Frongoch internment camp

Coordinates: 52°56′20″N 3°37′55″W / 52.939°N 3.632°W / 52.939; -3.632
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52°56′20″N 3°37′55″W / 52.939°N 3.632°W / 52.939; -3.632
Marker stone and plaque at Frongoch on the side of the A4212 road

Frongoch internment camp at Frongoch in Merionethshire, Wales was a makeshift place of imprisonment during the First World War and the 1916 Easter Rising.


Frongoch prisoners of war from the Easter Rising of Ireland

1916 the camp housed German prisoners of war in a yellow distillery and crude huts, but in the wake of the 1916 Easter Rising in Dublin, Ireland, the German prisoners were moved and it was used as an internment camp for approximately 1,800 Irish republicans, among them such notables as Michael Collins, who were accorded the status of prisoners of war. Among the prisoners were the future Hollywood actor Arthur Shields[1] and sportsman and referee Tom Burke. It is a common misconception that Éamon de Valera was also imprisoned at Frongoch.[2][3]

The Irish Republican internees elected their own commandants (this practice was followed in future imprisonments/internments) and established a chain of command.[4] The camp became a breeding ground for the guerillas of the Irish rebels, with inspired organisers such as Michael Collins giving impromptu lessons in guerrilla tactics. Later the camp became known as ollscoil na réabhlóide, the "University of Revolution".[5]

Lord Decies was appointed as Chief Press Censor for Ireland after the Rising in 1916, and he warned the press to be careful about what they published. William O'Brien's Cork Free Press was one of the first papers he suppressed under the Defence of the Realm Act 1914 (DORA regulations) after its republican editor, Frank Gallagher, accused the British authorities of lying about the conditions and treatment of republican prisoners at the camp.[6]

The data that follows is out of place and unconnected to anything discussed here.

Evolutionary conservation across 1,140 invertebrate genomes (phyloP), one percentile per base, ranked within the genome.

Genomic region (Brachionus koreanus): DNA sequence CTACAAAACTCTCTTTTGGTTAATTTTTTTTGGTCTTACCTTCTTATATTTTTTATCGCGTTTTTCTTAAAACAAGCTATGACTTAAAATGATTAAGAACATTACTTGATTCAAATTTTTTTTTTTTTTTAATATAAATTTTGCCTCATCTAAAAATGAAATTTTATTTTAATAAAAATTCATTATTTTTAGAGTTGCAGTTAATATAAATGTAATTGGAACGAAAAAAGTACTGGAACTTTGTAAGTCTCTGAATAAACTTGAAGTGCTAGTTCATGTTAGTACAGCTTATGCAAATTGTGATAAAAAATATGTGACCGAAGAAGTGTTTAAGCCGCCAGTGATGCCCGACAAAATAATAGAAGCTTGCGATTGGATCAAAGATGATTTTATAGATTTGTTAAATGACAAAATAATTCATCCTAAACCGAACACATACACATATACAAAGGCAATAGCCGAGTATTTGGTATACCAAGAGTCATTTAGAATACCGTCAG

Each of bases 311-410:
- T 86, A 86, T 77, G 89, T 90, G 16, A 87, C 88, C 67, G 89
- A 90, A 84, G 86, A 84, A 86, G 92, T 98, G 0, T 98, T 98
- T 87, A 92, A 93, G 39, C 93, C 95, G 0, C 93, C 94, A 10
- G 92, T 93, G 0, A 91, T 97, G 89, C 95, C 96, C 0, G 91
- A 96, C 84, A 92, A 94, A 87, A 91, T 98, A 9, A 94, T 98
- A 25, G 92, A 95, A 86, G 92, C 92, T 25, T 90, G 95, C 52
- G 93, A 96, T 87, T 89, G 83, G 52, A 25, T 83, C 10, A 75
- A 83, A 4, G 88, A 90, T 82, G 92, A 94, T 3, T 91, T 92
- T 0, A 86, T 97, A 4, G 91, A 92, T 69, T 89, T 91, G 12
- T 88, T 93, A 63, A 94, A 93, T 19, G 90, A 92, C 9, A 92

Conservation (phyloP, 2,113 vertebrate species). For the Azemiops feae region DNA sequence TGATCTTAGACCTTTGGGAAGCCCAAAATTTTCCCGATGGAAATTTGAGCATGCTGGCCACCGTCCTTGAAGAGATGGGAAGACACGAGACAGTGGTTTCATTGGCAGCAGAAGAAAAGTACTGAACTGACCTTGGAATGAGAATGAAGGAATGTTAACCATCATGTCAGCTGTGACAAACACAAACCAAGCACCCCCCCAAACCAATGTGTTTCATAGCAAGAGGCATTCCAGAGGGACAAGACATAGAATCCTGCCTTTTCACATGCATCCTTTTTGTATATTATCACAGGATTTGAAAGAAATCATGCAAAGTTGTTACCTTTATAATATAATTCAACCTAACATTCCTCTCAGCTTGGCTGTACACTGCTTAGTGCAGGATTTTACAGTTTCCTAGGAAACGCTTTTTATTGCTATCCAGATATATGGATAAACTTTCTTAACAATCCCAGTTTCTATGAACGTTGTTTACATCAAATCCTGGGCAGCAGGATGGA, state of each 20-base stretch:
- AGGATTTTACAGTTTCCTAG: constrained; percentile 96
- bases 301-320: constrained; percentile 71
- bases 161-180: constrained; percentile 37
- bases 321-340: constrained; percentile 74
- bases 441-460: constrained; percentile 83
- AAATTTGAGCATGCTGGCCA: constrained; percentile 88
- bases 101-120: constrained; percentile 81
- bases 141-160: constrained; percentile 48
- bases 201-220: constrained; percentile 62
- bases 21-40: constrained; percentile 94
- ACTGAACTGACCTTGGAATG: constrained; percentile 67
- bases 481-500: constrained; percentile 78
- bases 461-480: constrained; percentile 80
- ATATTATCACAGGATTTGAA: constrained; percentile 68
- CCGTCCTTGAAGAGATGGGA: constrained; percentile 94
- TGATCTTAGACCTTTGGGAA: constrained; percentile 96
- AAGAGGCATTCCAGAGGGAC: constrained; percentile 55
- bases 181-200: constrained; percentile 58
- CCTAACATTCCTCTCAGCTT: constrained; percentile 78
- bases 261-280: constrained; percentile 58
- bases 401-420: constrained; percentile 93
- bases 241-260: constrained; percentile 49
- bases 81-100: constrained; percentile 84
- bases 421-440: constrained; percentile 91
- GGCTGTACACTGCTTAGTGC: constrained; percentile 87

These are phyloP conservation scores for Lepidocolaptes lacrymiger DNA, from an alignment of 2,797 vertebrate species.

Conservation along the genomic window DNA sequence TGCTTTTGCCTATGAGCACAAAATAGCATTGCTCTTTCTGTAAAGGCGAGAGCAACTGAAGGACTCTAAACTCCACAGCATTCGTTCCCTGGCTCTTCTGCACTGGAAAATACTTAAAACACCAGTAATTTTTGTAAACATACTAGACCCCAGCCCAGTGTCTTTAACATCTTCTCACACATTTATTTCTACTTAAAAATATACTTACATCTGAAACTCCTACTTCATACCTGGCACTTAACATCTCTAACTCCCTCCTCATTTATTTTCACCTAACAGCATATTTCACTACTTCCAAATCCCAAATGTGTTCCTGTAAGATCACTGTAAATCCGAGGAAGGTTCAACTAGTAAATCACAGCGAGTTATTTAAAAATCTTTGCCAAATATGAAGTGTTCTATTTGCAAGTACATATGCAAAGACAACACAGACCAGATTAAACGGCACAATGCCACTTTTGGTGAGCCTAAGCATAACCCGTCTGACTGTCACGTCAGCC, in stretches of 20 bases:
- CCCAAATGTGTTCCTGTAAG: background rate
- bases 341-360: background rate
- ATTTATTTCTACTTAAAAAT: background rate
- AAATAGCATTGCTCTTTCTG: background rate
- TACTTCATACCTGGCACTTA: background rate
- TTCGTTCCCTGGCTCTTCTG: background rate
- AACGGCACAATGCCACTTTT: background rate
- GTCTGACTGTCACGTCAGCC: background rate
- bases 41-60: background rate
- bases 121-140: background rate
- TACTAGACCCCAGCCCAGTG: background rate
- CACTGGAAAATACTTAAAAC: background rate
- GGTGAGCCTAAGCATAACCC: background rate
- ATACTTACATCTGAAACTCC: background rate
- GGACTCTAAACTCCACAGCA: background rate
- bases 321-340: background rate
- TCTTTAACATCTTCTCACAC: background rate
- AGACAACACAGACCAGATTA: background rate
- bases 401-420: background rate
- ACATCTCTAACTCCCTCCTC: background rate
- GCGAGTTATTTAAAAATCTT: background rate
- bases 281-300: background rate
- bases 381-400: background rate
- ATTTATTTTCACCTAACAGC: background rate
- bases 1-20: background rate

The camp was emptied in late December 1916 when David Lloyd George replaced H. H. Asquith as Prime Minister.[7] The local Welsh medium school, Ysgol Bro Tryweryn, now stands on the site of the internment camp, but a commemorative plaque stands nearby, with inscriptions in Irish, Welsh and English.

In 2016, the hundredth anniversary of the internment of Irish prisoners at Frongoch, the local community organized a number of commemoration events and the history of the camp was widely reported.[8][9]

Capt M. W. O'Reilly ==List of notable internees involved in the Easter Rising==

This list is not complete.[10]


  • Brennan-Whitmore, W, With the Irish in Frongoch (Dublin 1918; republished 2013)[13]
  • Ebenezer, Lyn, Fron-Goch and the birth of the IRA (London 2006)
  • O'Mahony, Sean (1987). Frongoch: University of Revolution. Dublin: FDR Teoranta.


  1. ^ Boylan, Henry (1999). A Dictionary of Irish Biography. Dublin: Gill and Macmillan. ISBN 0-7171-2945-4.
  2. ^ "Frongoch: Whisky Makers and Prisoners of War".
  3. ^ During this time de Valera was held at Dartmoor, Maidstone and Lewes prisons.
  4. ^ McGuffin, John (1973), Internment!, Anvil Books Ltd, Tralee, Ireland, pgs 27-28.
  5. ^ Granville, David (4 October 2002). "Plaque marks Frongoch internment camp". Irish Democrat.
  6. ^ Peter Martin Censorship in the two Irelands 1922-39, Introduction p.9, Irish Academic Press (2008) ISBN 0-7165-2829-0
  7. ^ McGuffin, pg 28.
  8. ^ "Marking 100 years - Frongoch, Wales - a unique place in Irish history".
  9. ^ Kennedy, Maev (27 December 2015). "Welsh village summons ghosts of Ireland's revolutionary past". The Guardian.
  10. ^ "Fingal fighters were held in Welsh prison camp". Irish Independent. 12 April 2006.
  11. ^ a b c d e f g h i j k l m n o p q r "List of prisoners' names", Frongoch
  12. ^ Maddock, Fergal. "Skerries honour for Irish volunteer Thomas Hand". Retrieved 21 January 2017.
  13. ^ With the Irish in Frongoch. Mercier Press. 7 June 2013. ISBN 9781781172124.

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